This week, a group of SoHo residents filed a lawsuit against the city to have the 43-slot Citi Bike docking station removed from Petrosino Park and relocated down the street. That group has collected over 600 petition signatures and 132 letters to the DOT, who haven't budged yet. But there have been a handful of stations which have been moved, or removed entirely—but apparently, you have to be rich or famous to get it to happen.
The Post reports today that 10 Citi Bike stations have been removed since the program launched in May, most of which are in front of fancy condos, town houses and co-ops. Those locations also include Barry Diller’s IAC Building in Chelsea, and a Spring Street condo where actor John Slattery lives.
“I’ve been disappointed to see Citi Bike stations moved in wealthier neighborhoods,” said attorney Jim Walden, who filed the injunction on behalf of the SoHo group this week. “You would think [the city] would want to avoid even the appearance that struggling artists would be treated differently than highfalutin financiers.”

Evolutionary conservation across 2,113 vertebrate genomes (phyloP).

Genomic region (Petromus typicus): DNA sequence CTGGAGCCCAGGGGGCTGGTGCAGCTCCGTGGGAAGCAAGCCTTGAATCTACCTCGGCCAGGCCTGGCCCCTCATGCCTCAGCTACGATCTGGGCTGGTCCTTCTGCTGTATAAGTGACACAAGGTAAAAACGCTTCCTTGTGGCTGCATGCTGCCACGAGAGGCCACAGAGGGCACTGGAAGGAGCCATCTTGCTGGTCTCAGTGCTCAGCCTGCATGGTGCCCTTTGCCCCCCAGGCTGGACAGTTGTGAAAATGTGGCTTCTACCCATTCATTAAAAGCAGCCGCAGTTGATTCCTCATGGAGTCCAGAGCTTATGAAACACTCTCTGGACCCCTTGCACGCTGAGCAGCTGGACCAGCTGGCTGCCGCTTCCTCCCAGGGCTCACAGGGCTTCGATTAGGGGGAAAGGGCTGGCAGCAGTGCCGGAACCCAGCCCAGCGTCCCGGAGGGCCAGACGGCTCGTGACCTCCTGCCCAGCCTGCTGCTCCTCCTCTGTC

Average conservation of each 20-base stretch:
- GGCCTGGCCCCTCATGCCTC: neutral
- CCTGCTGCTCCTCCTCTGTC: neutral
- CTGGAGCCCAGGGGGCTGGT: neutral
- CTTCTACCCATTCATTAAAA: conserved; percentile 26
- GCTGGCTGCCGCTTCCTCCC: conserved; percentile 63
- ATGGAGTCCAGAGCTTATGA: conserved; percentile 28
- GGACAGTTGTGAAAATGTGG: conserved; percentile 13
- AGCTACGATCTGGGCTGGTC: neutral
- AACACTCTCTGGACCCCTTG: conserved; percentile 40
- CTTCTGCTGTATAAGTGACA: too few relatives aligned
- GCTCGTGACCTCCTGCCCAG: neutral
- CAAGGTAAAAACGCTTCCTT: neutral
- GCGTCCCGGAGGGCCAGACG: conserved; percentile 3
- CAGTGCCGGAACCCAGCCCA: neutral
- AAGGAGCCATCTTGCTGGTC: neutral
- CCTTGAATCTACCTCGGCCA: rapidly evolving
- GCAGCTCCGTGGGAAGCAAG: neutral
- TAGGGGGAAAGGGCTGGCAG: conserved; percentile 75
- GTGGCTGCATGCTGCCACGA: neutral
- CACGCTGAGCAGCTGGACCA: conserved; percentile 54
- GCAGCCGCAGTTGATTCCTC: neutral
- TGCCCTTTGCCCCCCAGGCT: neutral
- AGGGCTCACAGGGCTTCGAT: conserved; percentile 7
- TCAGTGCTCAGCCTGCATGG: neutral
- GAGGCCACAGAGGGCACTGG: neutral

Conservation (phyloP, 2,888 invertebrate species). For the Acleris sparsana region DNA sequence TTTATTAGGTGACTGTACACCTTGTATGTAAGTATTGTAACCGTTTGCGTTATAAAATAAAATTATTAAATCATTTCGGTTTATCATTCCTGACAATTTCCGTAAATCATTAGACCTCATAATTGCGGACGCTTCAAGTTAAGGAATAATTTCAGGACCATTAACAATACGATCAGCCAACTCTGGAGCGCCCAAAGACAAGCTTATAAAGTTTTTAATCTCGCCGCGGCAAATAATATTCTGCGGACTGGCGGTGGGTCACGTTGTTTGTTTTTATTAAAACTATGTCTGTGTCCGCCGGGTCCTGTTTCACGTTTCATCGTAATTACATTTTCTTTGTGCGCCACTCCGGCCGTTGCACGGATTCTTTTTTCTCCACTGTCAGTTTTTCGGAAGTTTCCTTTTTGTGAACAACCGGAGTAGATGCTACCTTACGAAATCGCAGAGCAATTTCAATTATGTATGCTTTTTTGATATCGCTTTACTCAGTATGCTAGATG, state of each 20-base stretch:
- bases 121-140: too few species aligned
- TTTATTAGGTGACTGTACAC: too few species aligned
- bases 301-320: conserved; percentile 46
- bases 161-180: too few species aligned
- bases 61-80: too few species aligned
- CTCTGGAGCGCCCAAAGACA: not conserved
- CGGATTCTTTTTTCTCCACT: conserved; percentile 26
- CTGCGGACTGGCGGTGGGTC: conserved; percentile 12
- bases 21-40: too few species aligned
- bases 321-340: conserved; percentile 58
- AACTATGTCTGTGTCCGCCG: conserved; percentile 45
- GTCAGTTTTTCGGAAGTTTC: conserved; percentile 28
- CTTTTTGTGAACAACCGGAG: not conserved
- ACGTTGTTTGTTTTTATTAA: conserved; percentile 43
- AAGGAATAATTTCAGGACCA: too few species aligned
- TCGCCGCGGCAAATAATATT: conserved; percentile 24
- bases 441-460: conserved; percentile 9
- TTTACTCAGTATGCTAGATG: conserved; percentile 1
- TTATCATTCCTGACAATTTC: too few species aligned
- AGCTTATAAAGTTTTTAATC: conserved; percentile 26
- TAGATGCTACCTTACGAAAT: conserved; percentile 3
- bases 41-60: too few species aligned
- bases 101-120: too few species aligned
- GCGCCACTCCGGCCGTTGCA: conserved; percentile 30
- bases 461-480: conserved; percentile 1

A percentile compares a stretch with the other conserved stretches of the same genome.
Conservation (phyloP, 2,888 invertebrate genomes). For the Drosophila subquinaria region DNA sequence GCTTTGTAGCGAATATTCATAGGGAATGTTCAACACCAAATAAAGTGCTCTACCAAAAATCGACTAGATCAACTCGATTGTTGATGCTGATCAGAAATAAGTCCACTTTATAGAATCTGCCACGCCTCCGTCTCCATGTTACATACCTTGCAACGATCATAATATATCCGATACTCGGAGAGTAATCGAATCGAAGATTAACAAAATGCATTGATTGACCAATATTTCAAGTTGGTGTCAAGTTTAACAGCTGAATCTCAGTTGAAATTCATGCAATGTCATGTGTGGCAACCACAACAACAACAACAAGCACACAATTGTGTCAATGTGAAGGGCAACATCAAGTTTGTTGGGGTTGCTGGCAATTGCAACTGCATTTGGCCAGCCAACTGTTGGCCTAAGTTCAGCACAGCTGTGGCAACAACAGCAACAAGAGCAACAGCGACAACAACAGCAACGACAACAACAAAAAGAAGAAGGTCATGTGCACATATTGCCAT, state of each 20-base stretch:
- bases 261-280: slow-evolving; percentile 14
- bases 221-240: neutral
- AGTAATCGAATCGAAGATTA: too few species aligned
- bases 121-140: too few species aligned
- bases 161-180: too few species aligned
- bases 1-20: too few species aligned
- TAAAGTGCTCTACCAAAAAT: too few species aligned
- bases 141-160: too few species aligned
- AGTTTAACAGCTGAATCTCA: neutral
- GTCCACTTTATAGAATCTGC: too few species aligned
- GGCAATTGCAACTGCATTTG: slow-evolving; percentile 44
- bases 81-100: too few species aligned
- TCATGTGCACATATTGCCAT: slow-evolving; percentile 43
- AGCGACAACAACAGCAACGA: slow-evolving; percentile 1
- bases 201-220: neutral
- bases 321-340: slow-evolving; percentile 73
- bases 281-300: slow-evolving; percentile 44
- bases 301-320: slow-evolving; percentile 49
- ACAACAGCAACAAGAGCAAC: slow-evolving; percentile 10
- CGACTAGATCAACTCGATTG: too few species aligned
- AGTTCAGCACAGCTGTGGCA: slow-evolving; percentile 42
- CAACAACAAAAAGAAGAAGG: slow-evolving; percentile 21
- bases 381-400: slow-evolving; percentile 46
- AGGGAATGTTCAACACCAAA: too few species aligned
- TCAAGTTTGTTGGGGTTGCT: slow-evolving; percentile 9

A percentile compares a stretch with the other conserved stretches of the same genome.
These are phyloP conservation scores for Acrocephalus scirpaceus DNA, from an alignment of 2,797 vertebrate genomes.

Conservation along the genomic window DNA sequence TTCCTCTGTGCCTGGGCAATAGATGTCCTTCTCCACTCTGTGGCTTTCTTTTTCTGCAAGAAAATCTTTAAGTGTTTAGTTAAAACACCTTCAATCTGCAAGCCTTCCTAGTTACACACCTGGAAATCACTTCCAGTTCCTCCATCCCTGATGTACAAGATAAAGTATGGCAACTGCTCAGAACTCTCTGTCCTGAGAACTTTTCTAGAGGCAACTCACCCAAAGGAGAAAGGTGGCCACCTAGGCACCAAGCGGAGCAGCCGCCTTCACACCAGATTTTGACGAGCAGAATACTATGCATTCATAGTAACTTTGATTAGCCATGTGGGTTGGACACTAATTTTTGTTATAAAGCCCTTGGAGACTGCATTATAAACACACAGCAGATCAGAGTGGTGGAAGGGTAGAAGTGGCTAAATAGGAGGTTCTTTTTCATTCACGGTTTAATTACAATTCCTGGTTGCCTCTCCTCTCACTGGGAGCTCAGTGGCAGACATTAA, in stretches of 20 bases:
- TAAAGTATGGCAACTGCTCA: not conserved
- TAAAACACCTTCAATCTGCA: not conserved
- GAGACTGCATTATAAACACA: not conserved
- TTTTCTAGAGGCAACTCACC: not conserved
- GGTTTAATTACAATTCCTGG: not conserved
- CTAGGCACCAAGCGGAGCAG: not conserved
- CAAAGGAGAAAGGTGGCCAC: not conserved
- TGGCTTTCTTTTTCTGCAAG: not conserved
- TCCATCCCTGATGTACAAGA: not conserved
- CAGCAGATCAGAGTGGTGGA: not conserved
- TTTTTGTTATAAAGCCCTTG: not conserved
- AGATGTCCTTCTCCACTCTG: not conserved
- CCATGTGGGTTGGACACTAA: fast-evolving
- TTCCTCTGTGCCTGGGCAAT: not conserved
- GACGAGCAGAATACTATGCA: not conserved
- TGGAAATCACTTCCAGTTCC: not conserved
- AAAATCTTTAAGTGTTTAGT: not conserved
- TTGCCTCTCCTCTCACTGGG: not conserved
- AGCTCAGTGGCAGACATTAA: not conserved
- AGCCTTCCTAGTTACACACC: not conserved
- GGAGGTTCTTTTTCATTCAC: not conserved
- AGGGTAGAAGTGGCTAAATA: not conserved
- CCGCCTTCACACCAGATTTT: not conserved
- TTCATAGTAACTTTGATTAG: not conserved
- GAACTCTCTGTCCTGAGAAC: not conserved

Attorney Steven Sladkus added that he was able to successfully remove three stations from wealthy clients' luxury buildings without even having to file court papers. And he sounds almost guilty about it: “I can guarantee you won’t see a Citi Bike rack in front of Mayor Bloomberg’s town house” when the program expands north of 59th Street," Sladkus said. “Maybe the same [courtesy] should have been given to all other property owners in the city.”
But you may be asking yourself right now: what about the all-powerful bike lobby? Aren't city council people and community leaders "terrorized by this thing that really exists"? Certainly they're not going to stand by and allow "the majority of [inordinately wealthy] citizens" to get in the way of their dastardly plans to begrime the city, one blazing blue bike at a time.